Hans Passant.
    • Marked as answer by Olivier Hamel Monday, July 13, 2009 9:44 PM
    Monday, July 13, 2009 9:29 PM
    Moderator
  • Good points. (@nobugz, I am, Lua, but not for low level stuff.) Ugh, I guess this is what they call 'experience'. I'll just jump blindly with wchar_t and see what happens and adapt if it causes problems. I still have a nag that this isn't "right" but I'll let it go for now. Thank you again for time and advice.
    Monday, July 13, 2009 9:43 PM
  • UNICODE does not predate C, so it would be a better question to posit why there are so many standards in UNICODE.

    I believe integers have, by convention at least, always been the size of the bus, or a register. (Observation only)

    OpenFont files are stored in Motorola format...how much sense does that make on my PC? (Then again, I am not supposed to be opening them myself, either.)

    Brian makes a good point about diacriticals, contextual drawing of glyphs, and also (I assume) RTL is something that is outside of an encoding proper, yet it is still a concern for code that must try to handle so many wildly different languages)

    I get frustrated too, but it seems to me that MS is actually doing a pretty good job at pleasing as many cultures as they can.

    Monday, July 13, 2009 10:08 PM
  • Olivier Hamel wrote:
    > Seriously, from what I've read all that wchar_t does is to promise a
    > larger character set. That's it. There are no size guaranties (then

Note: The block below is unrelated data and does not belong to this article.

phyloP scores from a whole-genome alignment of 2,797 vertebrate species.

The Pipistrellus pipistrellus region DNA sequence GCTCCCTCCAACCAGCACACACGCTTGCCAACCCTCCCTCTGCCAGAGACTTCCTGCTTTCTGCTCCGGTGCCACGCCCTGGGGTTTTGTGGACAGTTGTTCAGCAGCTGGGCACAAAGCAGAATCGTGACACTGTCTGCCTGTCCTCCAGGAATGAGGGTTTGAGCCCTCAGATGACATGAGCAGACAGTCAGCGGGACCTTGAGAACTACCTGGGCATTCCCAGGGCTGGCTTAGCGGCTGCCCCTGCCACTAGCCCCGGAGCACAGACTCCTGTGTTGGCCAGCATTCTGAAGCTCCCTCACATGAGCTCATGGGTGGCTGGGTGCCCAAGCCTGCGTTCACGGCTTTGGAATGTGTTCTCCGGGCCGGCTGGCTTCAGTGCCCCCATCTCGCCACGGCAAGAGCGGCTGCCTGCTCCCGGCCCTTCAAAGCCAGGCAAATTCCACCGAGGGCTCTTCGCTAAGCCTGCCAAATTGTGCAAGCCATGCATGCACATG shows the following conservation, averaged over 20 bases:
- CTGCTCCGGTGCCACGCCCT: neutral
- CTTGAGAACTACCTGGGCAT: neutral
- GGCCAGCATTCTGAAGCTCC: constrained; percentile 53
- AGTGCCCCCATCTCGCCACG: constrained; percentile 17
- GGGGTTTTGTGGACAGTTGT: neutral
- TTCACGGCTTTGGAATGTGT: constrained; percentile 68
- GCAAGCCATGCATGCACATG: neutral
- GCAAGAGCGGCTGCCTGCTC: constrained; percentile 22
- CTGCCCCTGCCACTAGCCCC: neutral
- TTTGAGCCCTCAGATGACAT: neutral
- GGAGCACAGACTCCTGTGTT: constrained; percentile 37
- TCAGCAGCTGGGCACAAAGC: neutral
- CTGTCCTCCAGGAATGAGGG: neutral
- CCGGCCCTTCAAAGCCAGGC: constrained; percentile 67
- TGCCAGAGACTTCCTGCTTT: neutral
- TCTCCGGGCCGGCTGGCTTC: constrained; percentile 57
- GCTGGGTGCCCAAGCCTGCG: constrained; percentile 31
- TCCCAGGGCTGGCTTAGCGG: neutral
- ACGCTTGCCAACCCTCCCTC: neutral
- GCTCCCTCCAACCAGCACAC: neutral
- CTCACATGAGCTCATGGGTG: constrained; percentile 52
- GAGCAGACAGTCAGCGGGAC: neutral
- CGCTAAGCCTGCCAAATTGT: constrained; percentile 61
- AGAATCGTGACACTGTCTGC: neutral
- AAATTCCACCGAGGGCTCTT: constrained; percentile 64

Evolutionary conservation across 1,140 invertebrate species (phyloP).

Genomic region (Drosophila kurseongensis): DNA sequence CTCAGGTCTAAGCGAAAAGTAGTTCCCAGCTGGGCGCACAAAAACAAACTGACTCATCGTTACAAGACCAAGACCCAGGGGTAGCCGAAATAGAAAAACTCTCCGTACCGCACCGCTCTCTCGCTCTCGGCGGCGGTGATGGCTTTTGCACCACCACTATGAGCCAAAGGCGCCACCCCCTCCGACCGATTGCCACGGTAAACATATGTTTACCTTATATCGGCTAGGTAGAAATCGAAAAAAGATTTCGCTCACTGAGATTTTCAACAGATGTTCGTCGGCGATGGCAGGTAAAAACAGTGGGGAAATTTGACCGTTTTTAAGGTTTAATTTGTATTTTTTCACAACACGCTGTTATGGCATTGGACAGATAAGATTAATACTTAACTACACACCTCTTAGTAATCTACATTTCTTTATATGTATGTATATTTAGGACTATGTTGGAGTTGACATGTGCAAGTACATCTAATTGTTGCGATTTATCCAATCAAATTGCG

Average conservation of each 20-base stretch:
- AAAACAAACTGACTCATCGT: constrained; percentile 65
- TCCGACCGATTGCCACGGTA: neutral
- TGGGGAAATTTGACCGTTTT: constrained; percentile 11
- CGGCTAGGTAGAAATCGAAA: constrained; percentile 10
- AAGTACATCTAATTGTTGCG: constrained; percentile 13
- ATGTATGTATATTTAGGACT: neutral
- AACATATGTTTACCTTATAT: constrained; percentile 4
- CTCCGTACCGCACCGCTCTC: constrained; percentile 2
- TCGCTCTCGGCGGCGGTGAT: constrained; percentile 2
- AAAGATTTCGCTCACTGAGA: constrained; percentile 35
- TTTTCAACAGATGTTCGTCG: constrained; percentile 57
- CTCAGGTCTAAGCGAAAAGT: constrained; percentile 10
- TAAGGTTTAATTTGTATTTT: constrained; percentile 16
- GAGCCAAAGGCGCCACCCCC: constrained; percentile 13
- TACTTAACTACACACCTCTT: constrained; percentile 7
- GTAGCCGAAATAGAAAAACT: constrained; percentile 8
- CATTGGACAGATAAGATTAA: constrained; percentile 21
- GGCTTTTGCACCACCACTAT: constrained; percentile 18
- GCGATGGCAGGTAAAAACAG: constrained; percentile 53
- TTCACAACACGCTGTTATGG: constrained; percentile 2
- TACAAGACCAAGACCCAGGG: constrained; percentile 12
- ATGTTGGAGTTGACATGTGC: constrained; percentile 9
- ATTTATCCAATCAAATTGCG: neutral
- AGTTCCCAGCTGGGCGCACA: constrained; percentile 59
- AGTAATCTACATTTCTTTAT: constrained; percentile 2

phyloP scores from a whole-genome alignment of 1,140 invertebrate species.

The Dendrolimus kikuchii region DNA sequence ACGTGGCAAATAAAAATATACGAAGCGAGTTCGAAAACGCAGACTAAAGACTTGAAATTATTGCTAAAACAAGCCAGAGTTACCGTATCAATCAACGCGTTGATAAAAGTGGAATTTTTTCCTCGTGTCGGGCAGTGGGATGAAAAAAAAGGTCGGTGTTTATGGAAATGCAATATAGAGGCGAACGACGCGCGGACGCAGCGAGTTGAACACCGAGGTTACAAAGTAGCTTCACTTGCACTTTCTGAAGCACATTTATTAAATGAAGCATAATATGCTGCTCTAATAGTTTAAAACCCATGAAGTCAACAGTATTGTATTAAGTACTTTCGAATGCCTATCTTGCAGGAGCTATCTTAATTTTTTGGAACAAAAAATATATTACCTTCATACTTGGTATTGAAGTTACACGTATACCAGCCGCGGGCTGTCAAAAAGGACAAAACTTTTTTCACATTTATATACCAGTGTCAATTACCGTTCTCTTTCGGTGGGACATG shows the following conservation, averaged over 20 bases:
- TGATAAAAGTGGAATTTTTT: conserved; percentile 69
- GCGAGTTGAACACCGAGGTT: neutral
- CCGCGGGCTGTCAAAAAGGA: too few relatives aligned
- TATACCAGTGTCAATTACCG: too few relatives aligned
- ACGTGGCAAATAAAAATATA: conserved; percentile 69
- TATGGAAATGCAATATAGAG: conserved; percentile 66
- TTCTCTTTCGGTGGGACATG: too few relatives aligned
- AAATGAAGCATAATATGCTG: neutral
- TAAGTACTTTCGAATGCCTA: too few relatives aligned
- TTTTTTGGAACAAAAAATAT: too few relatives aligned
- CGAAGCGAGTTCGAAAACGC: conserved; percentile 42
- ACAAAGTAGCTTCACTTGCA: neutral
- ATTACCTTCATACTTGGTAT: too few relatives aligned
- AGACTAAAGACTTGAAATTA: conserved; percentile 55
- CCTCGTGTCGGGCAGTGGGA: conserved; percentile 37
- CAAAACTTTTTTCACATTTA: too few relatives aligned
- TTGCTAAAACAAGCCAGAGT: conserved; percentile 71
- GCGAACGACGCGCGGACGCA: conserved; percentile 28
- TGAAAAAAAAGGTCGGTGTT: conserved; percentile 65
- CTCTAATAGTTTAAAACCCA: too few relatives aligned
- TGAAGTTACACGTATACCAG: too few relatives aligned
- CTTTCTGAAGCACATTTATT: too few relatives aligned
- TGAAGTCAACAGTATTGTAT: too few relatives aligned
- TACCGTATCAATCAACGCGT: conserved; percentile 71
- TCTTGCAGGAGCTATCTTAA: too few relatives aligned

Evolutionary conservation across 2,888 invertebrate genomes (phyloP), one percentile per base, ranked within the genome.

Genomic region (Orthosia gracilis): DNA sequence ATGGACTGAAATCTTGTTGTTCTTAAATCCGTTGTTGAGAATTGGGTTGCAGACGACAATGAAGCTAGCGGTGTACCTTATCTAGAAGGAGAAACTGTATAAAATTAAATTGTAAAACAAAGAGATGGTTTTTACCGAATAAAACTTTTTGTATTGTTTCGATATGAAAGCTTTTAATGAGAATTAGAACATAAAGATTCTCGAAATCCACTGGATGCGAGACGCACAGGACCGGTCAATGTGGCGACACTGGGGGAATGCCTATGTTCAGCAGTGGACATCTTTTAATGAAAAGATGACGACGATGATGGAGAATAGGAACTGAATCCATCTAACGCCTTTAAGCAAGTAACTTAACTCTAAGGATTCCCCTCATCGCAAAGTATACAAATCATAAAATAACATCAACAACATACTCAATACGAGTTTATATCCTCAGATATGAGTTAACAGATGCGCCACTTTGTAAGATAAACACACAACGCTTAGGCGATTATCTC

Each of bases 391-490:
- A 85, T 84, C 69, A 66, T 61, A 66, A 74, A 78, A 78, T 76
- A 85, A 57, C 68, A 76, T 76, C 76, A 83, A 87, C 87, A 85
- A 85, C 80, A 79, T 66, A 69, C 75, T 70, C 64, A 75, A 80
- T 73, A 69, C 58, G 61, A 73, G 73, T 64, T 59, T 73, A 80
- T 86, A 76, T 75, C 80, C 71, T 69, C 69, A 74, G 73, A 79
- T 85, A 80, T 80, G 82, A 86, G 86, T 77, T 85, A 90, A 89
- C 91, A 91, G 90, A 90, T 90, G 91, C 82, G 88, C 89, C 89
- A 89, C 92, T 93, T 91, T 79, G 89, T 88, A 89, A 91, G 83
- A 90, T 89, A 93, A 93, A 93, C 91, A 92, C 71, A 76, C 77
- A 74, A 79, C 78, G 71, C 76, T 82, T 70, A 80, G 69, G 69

> again, none of the types in C/C++ have any other then a minimum), no
    > functionality guaranties, and it doesn't actually provide a
    > standardized 'unicode' (UTF-16 in MSVC's case) solution.

    You might be happy to learn that the next version of the C++ standard
    (C++0x) will include char16_t and char32_t as native types. It will
    support UTF-8, UTF-16 and UTF-32 string literals ( u8"string",
    u"string", U"string").

    There's not much guaranteed in the way of Unicode support in the
    library, except for classes codecvt_utf8, codecvt_utf16 and
    codecvt_utf8_utf16 which can convert between various Unicode encodings
    (as well as native wide character encoding as represented by wchar_t,
    whatever that might be). You'd still need third-party libraries for
    things like, say, locale-sensitive collation.
    --
    Igor Tandetnik


    Tuesday, July 14, 2009 2:06 AM
  • Brian Muth wrote:
    > Imagine trying to write the C++ runtime library in a manner that
    > supports UTF-8. In fact, try implementing:
    >
    > char str[] = Hello, world".
    > char *t = str;
    > t++;
    >
    > This is much more complicating that supporting UTF-16 with the help
    > of wchar_t. Moreover, there is a lot of legacy code out there that
    > will measure the length of a string by doing something like
    >
    > char *EndOfString, *BeginningOfString;
    >
    > len = (EndOfString - BeginningOfString) / sizeof
    > (BeginningOfString[0]);

    If this is wrong, what would be the correct way to determine the length
    of a UTF-8 string? If you answer is "the length in Unicode codepoints",
    what precisely is this number useful for? You can't allocate memory
    based on it, and it doesn't necessarily correspond to the length in
    "characters" (aka glyphs aka graphemes) the user would recognize.

    In my humble opinion, plain old strlen works just fine on UTF-8 strings,
    returning the length of the string I can use for memory allocation.
    Other useful meanings of "length" (say, width in pixels when the string
    is rendered in a given font) are best left to specialized libraries.
    Same is true for UTF-16 - if, say, wcslen were trying to adjust for
    surrogate pairs, it would be doing me a disservice.
    --
    Igor Tandetnik


    Tuesday, July 14, 2009 2:37 AM